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National Gazetteer (1868) - Northumberland
"NORTHUMBERLAND, a maritime county at the extreme N. of England. It is bounded on the E. by the North Sea, on the W. it is separated from Scotland by the river Tweed and the Cheviot hills, and on the S. it adjoins Cumberland and Durham, being separated from the latter by the rivers Tyne and Derwent. Its greatest length is 62 miles, and its greatest breadth 50. It measures about 205 miles in circuit, of which 50 are on the coast, and the measure is 1,952 square miles, or 1,249,299, statute acres. It is comprised between 65° 45' and 54° 43' N. lat., and 2° 35' and 1° 20' W. long. Several small shires, as Berwick-on-Tweed, Newcastle, Islandshire, Sandberghshire, Bedlingtonshire, and Norhamshire, which were formerly independent, now form part of the county. The coast from Berwick to Lindisfarne or Holy Island belongs to the county of Durham. At the earliest period of which we have any information, Northumberland and the adjacent parts of Scotland were inhabited by the Ottadeni or Meatae and the Gadeni. Agricola was the first of the Roman generals who advanced so far north, and in the year 80 he protected the territory he had acquired by a line of 18 forts stretching across the country from the Solway Frith to the mouth of the Tyne, and passing Haddon-on-the-Wall and St. Oswald's. These forts were erected as a defence against the incursions of the northern Britons, and were found so effective that they were subsequently strengthened by Hadrian and Severus, who built the wall, and formed the conquered country into a Roman province called Valentia. Besides the paved way which ran from turret to turret, immediately within the wall, another road proceeded in a direct line between the different stations. Two Roman roads, the Maiden Way and Watling Street, or Leeming Lane, traversed the county; the former passed from Alstone to Caervoran, on the wall, between the Irthing and the Tiffold, and the latter entered the county at Elchester, Corbridge, and passed over the Cheviot hills into Scotland to a spot about 4 miles N.E. of Jedburgh. A branch of the same road ran from Beuckley, about a mile N. of the wall, to Alnwick. The first Saxon settlement was effected in 547, by Idas, who built a castle at Bamburgh, and founded the kingdom of Northanbymbra, which was subsequently subdivided into Bryneich (Bernicia) and Deifyr (Deira). The Danes commenced their incursions in 844, when they slew Redwulf, the king of Northumbria, and in 867 the sons of Regnar Lodbrog occupied the greater part of the county. During the reign of King Alfred, Northumbria was included in the Danelagh, but in the subsequent wars with that nation Athelstane gave them a decisive defeat at Brunanburgh. At the time of the Norman conquest the N. of England had been so ravaged by the Scots and Danes, that the four northern counties were not included in the survey of the Domesday Book. Until the close of the 16th century the inhabitants of the border counties both of England and Scotland were perpetually engaged in cattle-lifting and in the skirmishes ensuing from this practice. Both countries possessed officers known as the Lord Wardens, and the wardens of the E., W., and middle branches, whose duty was in time of peace to do what they could to preserve peace, and to exact and demand compensation for all injuries, while in time of war they organised marauding expeditions into the hostile country. Upon the union of the two crowns by the accession of James VI. of Scotland to the English throne these offices were abolished. Numerous battles have been fought in Northumberland, including the two famous battles before Alnwick, in 1093 and 1174, in the former of which Malcolm Canmore, the king of Scotland, was killed, and in the latter William the Lion was taken prisoner; also the battles of Otterburn (1387), Homildon (1402), and Pepperdean (1436), between the earls of Northumberland and Douglas; the capture of Alnwick (1462), and Bamburgh (1464), by Margaret of Anjou; her subsequent defeats at Hedgley Moor and Hexham; and the battle of Flodden Field or Branxton, where the Earl of Surrey defeated and slew James IV., in 1513. During the civil wars of the seventeenth century, the county principally took the part of the king, and Newcastle was taken in 1644 by the Scotch army, on behalf of the Parliament. In the rebellion of 1715 Hexham was occupied for the Pretender by the Earl of Derwentwater and the other noblemen of the county, but they retired into Scotland on the approach of the king's troops under Carpenter. The surface of Northumberland gradually rises from the coast towards the Cheviot hills on the Scotch border, and becomes more and more barren as the elevation above the sea-level increases. The hills in the centre of the county are mostly clothed with green turf, but those on the borders -are covered with moss and heather. The highest point in the range is 2,658 feet high, and lies a few miles S.W. of Wooler. Near this point the Hedgehope and Standrop range branch out into the centre of the county; and further S., the vales of the Coquet, Reed, and North Tyne, are formed by the spurs of the Cheviot, of which the most conspicuous heights are the Girdle fells, which separate the basins of the Reed and Tyne, and terminate in Hareslaw Moor. S. of the Tyne are the Allendale hills, which abound in lead mines. The coast is low and flat, and opposite Lindisfarne and the Fern Islands large tracts of sand, called "Flats," are laid bare at low, tide. These are found at intervals along the entire coast. The principal harbours are Berwick, Warkworth, Holy Island, and Seaton Road. There are lighthouses on Coquet Isle, at Warkworth, the Fern Islands, and at Berwick. The chief rivers in Northumberland are, the Tweed, which forms the N. W. boundary of the county, and is joined near Twisel by the Till, which flows northwards with the united waters of the Glen, the Caldgate, and the Breamish, which rise in the Cheviot hills. The Aln, which rises near Alnham, passes Whittingham and Alnwick, and forms Alnworth Harbour, after a course of about 20 miles. The Coquet, a very celebrated trout river, rises in the Cheviots, near Watling Street, and crosses the county, passing Alwinton and Rothbury, and falls into the sea at Warkworth, where a system of docks is in course of construction; the Alwine and numerous other small streams join it on its course. The Wansbeck, 24 miles in length, passes Morpeth and enters the sea near Seaton; the chief tributary is the Font, which rises in the South Forest. The Blyth runs nearly parallel with Wansbeck. The Tyne forms the southern boundary from Tynemouth to near Ovingham, and is navigable for large vessels as far as Newcastle. It is formed by the union of the North and South Tynes, which join at Warden, near Hexham. The former rises on the Keelder Moors, and flows S. E. past Falstone, Bellingham, and Wark, while the latter rises near Alstone Moor, and flows first in a northerly direction, altering its course at Haltwhistle to easterly. The respective lengths of the rivers are about 38 and 33 miles, and the main stream is about 30 miles in length. Numerous rivers and burns flow into both branches of the Tyne from the hills on either side, but the only river of any size is the Reed, which rises on Carter Fell and falls into the North Tyne near Bellingham. The Derwent forms for some distance the southern boundary of the county, and falls into the Tyne a little above Newcastle. The above rivers, and, in fact, nearly every stream in the county, abound in trout, and there are salmon fisheries in the Tweed, the Coquet, and the Aln, and formerly in the Tyne, but the navigation in that river now keeps away the salmon. The climate is considerably colder than that of the southern districts of England, but in different parts of the county the temperature varies considerably, the low lands on the E. side being warmer than the moor land on the Scotch border, although the former is also subject to cold E. winds. Of the geological features of the county, the most noted is the carboniferous formation, of which Newcastle is the centre. The coal measures run northwards from the Tyne as far as the river Aln, and are bounded on the W. by a line drawn through Alnmouth, Felton, Morpeth, Whalton, and Bywell. The coal is mixed with sandstone, clayslate, and limestone, and is in some places 1,600 feet thick. The principal pits are at Earsdon, Wallsend, Heddon, and Hartley. The first pit was worked at Newcastle in 1240. Between the above-mentioned line, and a similar one from Rothbury to Hexham and Alstone Moor, lies a belt of millstone grit, and W. of this, carboniferous limestone, with occasional seams of coal. The remainder of the county is chiefly composed of several varieties of sandstone, except the Cheviots, which are formed in great measure of porphyry, and the cliffs consist of trap near Bamburgh and Dunstanborough, and of magnesian limestone further S. There is also a tract of red sandstone along the Tweed, which yields gypsum. Flags and grindstones are quarried at Byker, and limestone for manure at Bamburgh. Iron is found in connection with the coal, and lead and zinc at Allendale, Alstone, Fallowfield, Coalcleugh, and Shildon. There are mineral springs at Thurston, Lady's Well, near Halystone, and at Eglingham. The soil of the eastern part of the county is a clayey or gravelly loam; in the centre and S.E. the loam rests on a clay subsoil. Towards the Scotch border there are about 450,000 acres of peat and moor land, divided into small freeholds called "marches," and employed as pasture for sheep, of which there are two breeds on the hills, the Cheviot, a hornless breed, and the ordinary mountain sheep. In the lower lands, the Leicester, Southdown, and other varieties are found. Turnips are very largely grown, also large crops of wheat, oats, barley, beans, and potatoes. The short-horned Durham cattle are very extensively bred, and large quantities of Scotch cattle are imported to fatten. The Clydesdale breed of carthorses has long been famous. The manufactories in Northumberland are chiefly dependent on the abundant supply of coal, and are scattered in various parts of the county, but more especially along the Tyne, where there are glass, iron, lead, and chemical works, also paper manufactories at Houghton, gloves at Hexham, potteries, brickfields, &c. For administrative purposes Northumberland is divided into six wards-Bamburgh, Glendale, Coquetdale, and Morpeth, which form the northern division of the county, and Castle and Tynedale wards forming the southern division. These contain 90 parishes and part of one more, with six extra-parochial places, and about 600 towns and villages, of which twelve are market towns, viz:, Newcastle, Morpeth, Alnwick, Belford, Bellingham, Berwick, Haltwhistle, Hexham, Rothbury, Tynemouth, Allendale, North Shields, and Wooler. Each division of the county returns two members to the House of Commons. The election towns are respectively Alnwick and Hexham, and the polling places, Elsdon, Morpeth, Berwick, and Wooler, for the N., and Newcastle, Bellingham, Haltwhistle, Allendale, and North Shields, for the S. Newcastle and Berwick also return two members each, and Morpeth and Tynemouth (with North Shields) one each. Newcastle is the county and assize town, and sessions are held there as well as at Alnwick, Morpeth, and Hexham. The first ten of the above-named towns, with Glendale and Castle wards, are the seats of the poor-law unions into which the county is divided. The first nine and last two have new county courts. Northumberland has a population of 343,025, according to the census of 1861, of which the northern division contained 93,041, and the southern 249,984, showing an increase of 39,457 since the former census of 1851, when the population was 303,568. The county is governed by a lord lieutenant, about 32 deputy lieutenants, a high sheriff, and a body of magistrates about 200 in number. It is in the northern circuit and the north-eastern military district. For ecclesiastical purposes it contributes two archdeaconries (Lindisfarne and Northumberland) in the diocese of Durham and the province of York. Lindisfarne is subdivided into the rural deaneries of Alnwick, Bamburgh, Morpeth, Norham, and Rothbury. Northumberland contains the deaneries of Bellingham, Corbridge, Hexham, and Newcastle. The benefices in the county number about 135. Northumberland formed an earldom in the Saxon times, and was held by various persons during the reigns of the early Norman kings. In 1148, Henry, Prince of Scotland, was Earl of Northumberland, and he was succeeded by his son and heir Malcolm. In 1377 the title was bestowed on Henry Percy, and it has been held by members of that family for many generations, with the exception of John Nevill, Lord Montagu (1164), John Dudley, Earl of Warwick (1551), and George Fitz-Roy, son of Charles II. The present dukedom dates from 1766. The principal seats in the county are Alnwick Castle, of the Duke of Northumberland, and one of the grandest historical mansions in the kingdom, restored in 1858 by the late duke to its pristine magnitude as a border castle; Ford Castle, of the Marquis of Waterford; Howick Hall, of Earl Grey; Chillingham, of the Earl of Tankerville; Gallowhill and Bolam House, of Lord Decies; Eslington Park, of Lord Ravensworth; Kielder Castle, of the Duke of Northumberland; Belsay Hall, of Monck, Bart.; Capheaton Hall, of Swinburne, Bart.; Ewart Park, at Doddington, of St. Paul, Bart.; Matfen Hall, of E. Blackett, Bart.; Wallington Hall, of Trevelyan, Bart.; Riding House, of Lord Charles Beauclerk; Beaufront, of Cuthbert, Esq.; Belford, of Rev. J. D. Clarke; Biddlestone, of Walter Selby, Esq.; Blenkinson, of Col. J. B. Coulson; Bywell Hall, of W. Blackett Beaumont, Esq., M.P.; Callaley Castle, of E. J. Clavering, Esq.; Chesters House, of J. Clayton, Esq.; Chipchase Castle, of Ralph W. Grey, Esq., M. P.; Craster Tower, of T. W. Craster, Esq.; Dissington Hall, of E. Collingwood, Esq.; Gosforth House, of W. Smith, Esq.; Harbottle Castle, of P. F. Clenhell, Esq.; Little Harley Tower, of T. Anderson, Esq.; Heddon, of G. Burdon, Esq.; Hesleyside, of W. H. Charlton, Esq.; Kirkley Hall, of E. C. Ogle, M.A.; Lilburn Tower, of E. J. Collingwood, Esq.; Milburn Hall, of N. Bates, Esq.; Minster Acres, of H. C. Silvertop, Esq.; Mitford Castle, of Mrs. Osbaldeston; Morwick Hall, of W. Linskill, Esq.; Nunwick Hall, of Hunter Allgood, Esq.; Pallinsburn House, of Watson Askew, Esq.; Roddam, of W. Roddam, Esq.; Shawdon, of W. J. Pawson, Esq.; Swinburne Castle, of J. B. Coulson, Esq.; Westwodd Hall, of Rev. L. S. Orde; besides numerous other seats of landed gentry. The county is hunted by Lord Elcho's and the Tynedale packs of hounds. The principal lines of railway are the Newcastle and Berwick, a branch of the Great Northern which connects these two towns, running parallel to the coast, and passing through Morpeth and Belford, with branches to Newsham and Alnwick; the Berwick and Kelso line runs along the southern bank of the Tweed, leaving Northumberland near Carham; the Newcastle and Carlisle follows the course of the Tyne from Tynemouth to Haltwhistle, where a branch line from Alstone Moor joins it, and another line leaves it at Hexham, and runs along the North Tyne into Scotland, passing Bellingham, from which town there is a line recently constructed to Morpeth, and thence to Bedlington and Tynemouth, with two branches to North Seaton and Blyth; there is also a line from North Shields, joining the above at the Hartley Colliery. Another line is in contemplation, passing through the centre of the county near Rothbury and Wooler to join the Berwick and Kelso and Morpeth and Bellingham lines. The Edinburgh road passes through Newcastle to Morpeth, and so through Alnwick and Belford to Berwick, 62 miles. Another road to Edinburgh runs from Newcastle through Loughasley, Edlingham, and Wooler to Berwick, with branches to Branxton and Kelso, 63 miles. A third road traverses the vale of the Reed, and another road passes by Ponteland, Kirkharle, and Elsdon, to Kelso, 54 miles. The road up the valley of the Tyne passes Heddon, Bywell, Borbridge, Hexon, and Haydon Bridge, to Haltwhistle, 35 miles. The road down the Tyne valley passes Wallsend and Shields to Tynemouth, 8 miles. The Roman remains in this county are among the most interesting in the island, including those of the great wall, mentioned at the commencement of this article, and the forts by which it was defended, eighteen in number, but of these the sites of eleven only are within the county. There are remains of stations at Cousins House, or Wallsend (Segedunum), Newcastle (Tons Elii), Benwell Hill (Condercum), Halton Chesters (Vindobala), Rutchester (Hunnum), Walwick Chesters (Ciluruum) Carrowburgh (Procolita), Housesteads (Borcovicum), Little Chesters (Vindolana), Great Chesters AEsica), Caervoran (Magna), Ebchester (Vindomora), Corbridge (Corstopitum), Risingham. (Habitancum), Rochester (Brerneniurn), and Chew Green (Ad Fines). Of these remains the most perfect is that at Little Chesters; which covered a space of about 15 acres. There are traces of Roman camps at Whatton, Whitley Castle, near Kirkhaugh, Haltwhistle, Rosedon Edge, Kirknewton, Thirlwall Castle, Bolam, Bamburgh, Belford, Rothbury, Callaley, Glanton Pike, Bewick Hill, Hardan, Cornhill, and other places. There are also Druidical remains at Ilderton and Humbledon, and a British ruin on Yevering Bell Mountain, near Wooler, which last deserves a more particular mention. It consists of a large cairn surrounded by a stone wall 8 feet thick on the summit of the mountain, while around and lower down the mountain are the remains of buildings of a circular form, and of a grove of oak trees. In the same neighbourhood, on Homildon Hill, is a stone pillar to commemorate the battle fought there in 1402. The ruins of border castles are very numerous. Of these Norham and Wark on the banks of the Tweed are the most interesting. On the Till are Heton, Dudhowe, and Ford, the latter being still used as a residence. Prudhoe Castle, a seat of the Percys, stands on a hill on, the S. bank of the Tyne, near Ovingham. The keep and gate tower are still standing, but the remainder, including the chapel, is in ruins. In the same part of the county are Langley Castle, near Hexham, and Featherstone, Thirlwall, Bellister, and Blenkinsop, near Haltwhistle. Along the coast are Bamburgh, a structure of the highest antiquity, Dunstanborough, and Warkworth castles. Near Morpeth are Mitford, Bothal, Marnham, and Helsay castles. Others are Bellingham, Elsdon near Bellingham, Witton near Rothbury, now used as a parsonage, Staward le Peel, on the Allen, Willimotesweck, Simonsburn, Fowberry, Kielder, Cockley, Ayden, Halton, Welton, Harbottle, Hepple, Edlingham, Lilbourne, and Horton. Most of the large towns, as Newcastle, Alnwick, Berwick, Morpeth, and Tynemouth, possessed castles, of which there are some remains, and of which a description will be found in the articles on those towns. The religious houses of which there are remains are the following:-Blanchland Premonstratensian Abbey on the Derwent was founded in 1175; one of the towers is still used for the celebration of Divine service. There were also abbeys at Alnwick, Hulne, and Newminster, and priories at Brinckburn, near Rothbury, Tynemouth, and on Holy Island. On the banks of the Coquet at Warkworth there is a hermitage, consisting of two rooms and a chapel, cut out of the rock. The churches at Hexham, Elsdon, Bolam, Heddon, Ponteland, and Seaton Delaval are deserving of notice from their age."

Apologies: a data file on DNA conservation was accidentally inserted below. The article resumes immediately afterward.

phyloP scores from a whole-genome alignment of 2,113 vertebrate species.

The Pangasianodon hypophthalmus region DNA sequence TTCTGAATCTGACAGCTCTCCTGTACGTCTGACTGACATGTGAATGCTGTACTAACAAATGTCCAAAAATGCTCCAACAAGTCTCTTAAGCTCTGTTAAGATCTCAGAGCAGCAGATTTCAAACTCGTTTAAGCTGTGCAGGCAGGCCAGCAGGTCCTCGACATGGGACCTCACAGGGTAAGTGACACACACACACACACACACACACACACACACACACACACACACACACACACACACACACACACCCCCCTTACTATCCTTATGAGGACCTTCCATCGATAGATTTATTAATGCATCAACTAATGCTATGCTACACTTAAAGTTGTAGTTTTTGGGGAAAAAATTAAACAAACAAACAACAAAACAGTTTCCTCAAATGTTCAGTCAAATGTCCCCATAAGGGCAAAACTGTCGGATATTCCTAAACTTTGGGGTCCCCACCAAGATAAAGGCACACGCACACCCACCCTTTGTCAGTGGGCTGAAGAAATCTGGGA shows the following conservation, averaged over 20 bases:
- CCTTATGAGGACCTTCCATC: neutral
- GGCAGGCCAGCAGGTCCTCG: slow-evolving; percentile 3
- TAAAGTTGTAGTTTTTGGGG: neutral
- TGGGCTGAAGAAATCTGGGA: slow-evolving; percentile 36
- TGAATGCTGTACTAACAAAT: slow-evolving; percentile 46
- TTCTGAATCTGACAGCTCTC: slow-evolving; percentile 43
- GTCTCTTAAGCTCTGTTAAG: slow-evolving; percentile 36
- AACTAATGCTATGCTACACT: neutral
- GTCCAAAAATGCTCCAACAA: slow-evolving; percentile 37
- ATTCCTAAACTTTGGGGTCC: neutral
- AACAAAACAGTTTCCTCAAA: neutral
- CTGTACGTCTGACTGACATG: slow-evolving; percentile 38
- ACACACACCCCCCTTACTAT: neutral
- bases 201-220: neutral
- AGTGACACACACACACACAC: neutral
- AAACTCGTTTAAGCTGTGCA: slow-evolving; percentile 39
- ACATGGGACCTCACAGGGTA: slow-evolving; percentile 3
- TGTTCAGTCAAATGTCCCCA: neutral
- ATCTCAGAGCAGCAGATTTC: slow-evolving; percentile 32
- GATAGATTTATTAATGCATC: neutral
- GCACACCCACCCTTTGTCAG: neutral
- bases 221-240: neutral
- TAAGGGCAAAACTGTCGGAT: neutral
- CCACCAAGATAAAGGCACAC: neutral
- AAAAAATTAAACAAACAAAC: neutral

[Description(s) from The National Gazetteer of Great Britain and Ireland (1868)
Transcribed by Colin Hinson ©2003]